When a situation seems desperately hopeless, it gets harder to care about it. And then it becomes even harder to take action.
“Many of us have this Western-American-Christian mindset that these problems are just fixable,” says Ruth Bell Olsson, a strategic partnership consultant at Bethany Christian Services. She goes on to explain that often we believe “if we pray hard and we show up and we give our $10 dollars, then it’s going to go away.” However, reality shows us that this mindset is simply untrue and can be quite unhealthy. People around the world give a great deal of money to many different organizations to end poverty, hunger, and slavery, and yet all these problems still exist in our world and are not going to be fixed anytime soon.
Jesus reminds us that in this current world, we will always have brokenness, but Christians do not have the luxury of waiting around for Jesus’ return to fix everything. Our call throughout the Bible is clear: We must love and serve those around us, even when we feel like we just can’t care for one more issue.
While the Bible does not speak directly about how Christians can best avoid compassion fatigue, the Bible does clearly tell us to follow the example of Christ and show compassion as we serve others. As Christ’s ambassadors on earth, we’re called to do more than just talk and share words about Christ; we must live out our faith in action.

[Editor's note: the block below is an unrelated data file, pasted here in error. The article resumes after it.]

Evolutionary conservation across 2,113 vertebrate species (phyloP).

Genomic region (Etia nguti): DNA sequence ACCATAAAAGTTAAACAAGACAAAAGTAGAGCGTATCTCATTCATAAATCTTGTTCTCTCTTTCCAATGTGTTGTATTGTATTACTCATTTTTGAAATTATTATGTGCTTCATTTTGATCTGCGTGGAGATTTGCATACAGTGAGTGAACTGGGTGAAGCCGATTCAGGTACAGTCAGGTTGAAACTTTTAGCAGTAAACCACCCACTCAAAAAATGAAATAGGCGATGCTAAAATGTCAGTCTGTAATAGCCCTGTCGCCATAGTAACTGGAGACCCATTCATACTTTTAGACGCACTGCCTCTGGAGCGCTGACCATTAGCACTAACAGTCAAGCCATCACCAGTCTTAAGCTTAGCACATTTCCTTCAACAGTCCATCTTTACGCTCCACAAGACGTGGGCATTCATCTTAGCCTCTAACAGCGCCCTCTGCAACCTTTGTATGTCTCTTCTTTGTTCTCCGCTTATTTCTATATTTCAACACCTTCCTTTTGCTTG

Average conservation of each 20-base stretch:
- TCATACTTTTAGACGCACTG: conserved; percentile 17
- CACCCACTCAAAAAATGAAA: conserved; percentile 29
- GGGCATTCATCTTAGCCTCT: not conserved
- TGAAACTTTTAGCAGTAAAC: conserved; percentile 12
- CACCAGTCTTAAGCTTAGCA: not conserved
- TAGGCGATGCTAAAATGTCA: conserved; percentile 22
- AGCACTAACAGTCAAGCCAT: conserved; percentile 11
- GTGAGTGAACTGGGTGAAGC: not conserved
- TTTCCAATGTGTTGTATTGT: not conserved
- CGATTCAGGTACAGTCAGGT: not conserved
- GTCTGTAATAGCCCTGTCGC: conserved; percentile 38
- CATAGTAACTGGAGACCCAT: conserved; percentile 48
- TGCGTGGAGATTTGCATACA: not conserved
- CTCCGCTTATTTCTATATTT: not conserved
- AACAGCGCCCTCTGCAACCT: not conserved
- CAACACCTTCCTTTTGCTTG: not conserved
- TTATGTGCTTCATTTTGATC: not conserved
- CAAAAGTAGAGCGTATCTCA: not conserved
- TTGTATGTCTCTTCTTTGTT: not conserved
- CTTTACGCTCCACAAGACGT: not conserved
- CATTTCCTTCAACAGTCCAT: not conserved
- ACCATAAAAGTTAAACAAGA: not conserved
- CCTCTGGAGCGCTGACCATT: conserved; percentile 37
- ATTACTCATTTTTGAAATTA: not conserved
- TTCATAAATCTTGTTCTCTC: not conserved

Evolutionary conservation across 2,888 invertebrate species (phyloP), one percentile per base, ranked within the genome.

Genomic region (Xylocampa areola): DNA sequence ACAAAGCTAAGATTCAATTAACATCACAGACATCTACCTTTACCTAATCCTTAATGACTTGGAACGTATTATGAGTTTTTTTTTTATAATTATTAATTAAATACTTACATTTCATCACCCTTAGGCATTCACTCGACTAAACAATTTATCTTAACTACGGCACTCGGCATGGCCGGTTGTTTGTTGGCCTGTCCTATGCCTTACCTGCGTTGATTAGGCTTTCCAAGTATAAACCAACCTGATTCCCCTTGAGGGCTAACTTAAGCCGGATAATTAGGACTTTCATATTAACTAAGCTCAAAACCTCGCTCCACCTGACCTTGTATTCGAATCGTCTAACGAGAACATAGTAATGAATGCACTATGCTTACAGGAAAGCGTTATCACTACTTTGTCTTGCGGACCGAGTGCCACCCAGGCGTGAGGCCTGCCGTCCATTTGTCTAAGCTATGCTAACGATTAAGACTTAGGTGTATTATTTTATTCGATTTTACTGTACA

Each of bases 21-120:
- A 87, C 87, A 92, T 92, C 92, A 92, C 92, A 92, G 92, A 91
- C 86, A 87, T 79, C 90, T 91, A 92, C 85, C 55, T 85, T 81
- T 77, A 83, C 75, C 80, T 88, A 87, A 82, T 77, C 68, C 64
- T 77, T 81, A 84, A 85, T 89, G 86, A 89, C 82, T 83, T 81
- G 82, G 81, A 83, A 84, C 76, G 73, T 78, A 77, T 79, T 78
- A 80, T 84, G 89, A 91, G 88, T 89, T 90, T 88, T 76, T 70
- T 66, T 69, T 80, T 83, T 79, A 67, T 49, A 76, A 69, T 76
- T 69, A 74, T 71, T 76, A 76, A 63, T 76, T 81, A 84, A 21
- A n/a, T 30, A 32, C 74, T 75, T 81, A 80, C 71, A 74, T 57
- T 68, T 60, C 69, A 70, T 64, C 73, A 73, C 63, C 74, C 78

Chris Palusky, the vice president for private funding at World Vision, reminds us that although humans are finite beings, “the good news is that Christ’s compassion is not finite. It’s infinite. So we can rely on Christ to help us.” Christ’s compassion can help us address—instead of avoid—the pain in this world, he says.
In order to avoid getting overwhelmed with the stress and fatigue that often accompanies learning more about the issues of the world, we must remember to heed the call to “cast all our cares” onto the one who cares for us. Christ has promised to be with us in any hardship, even in the fatigue that might keep us from acting on issues we desperately want to fix.
Combatting Compassion Fatigue
“When you lean into something that’s really big, it might cost you your life, it might cost you your safety, it might cost you your comfort,” Olsson says. “And you might not fix it—but the holiness, I think, is in the pursuit.” Addressing the pain in this world as we show compassion isn’t an easy task, but it is a holy one. So here are a few practical ways to combat compassion fatigue in your own life.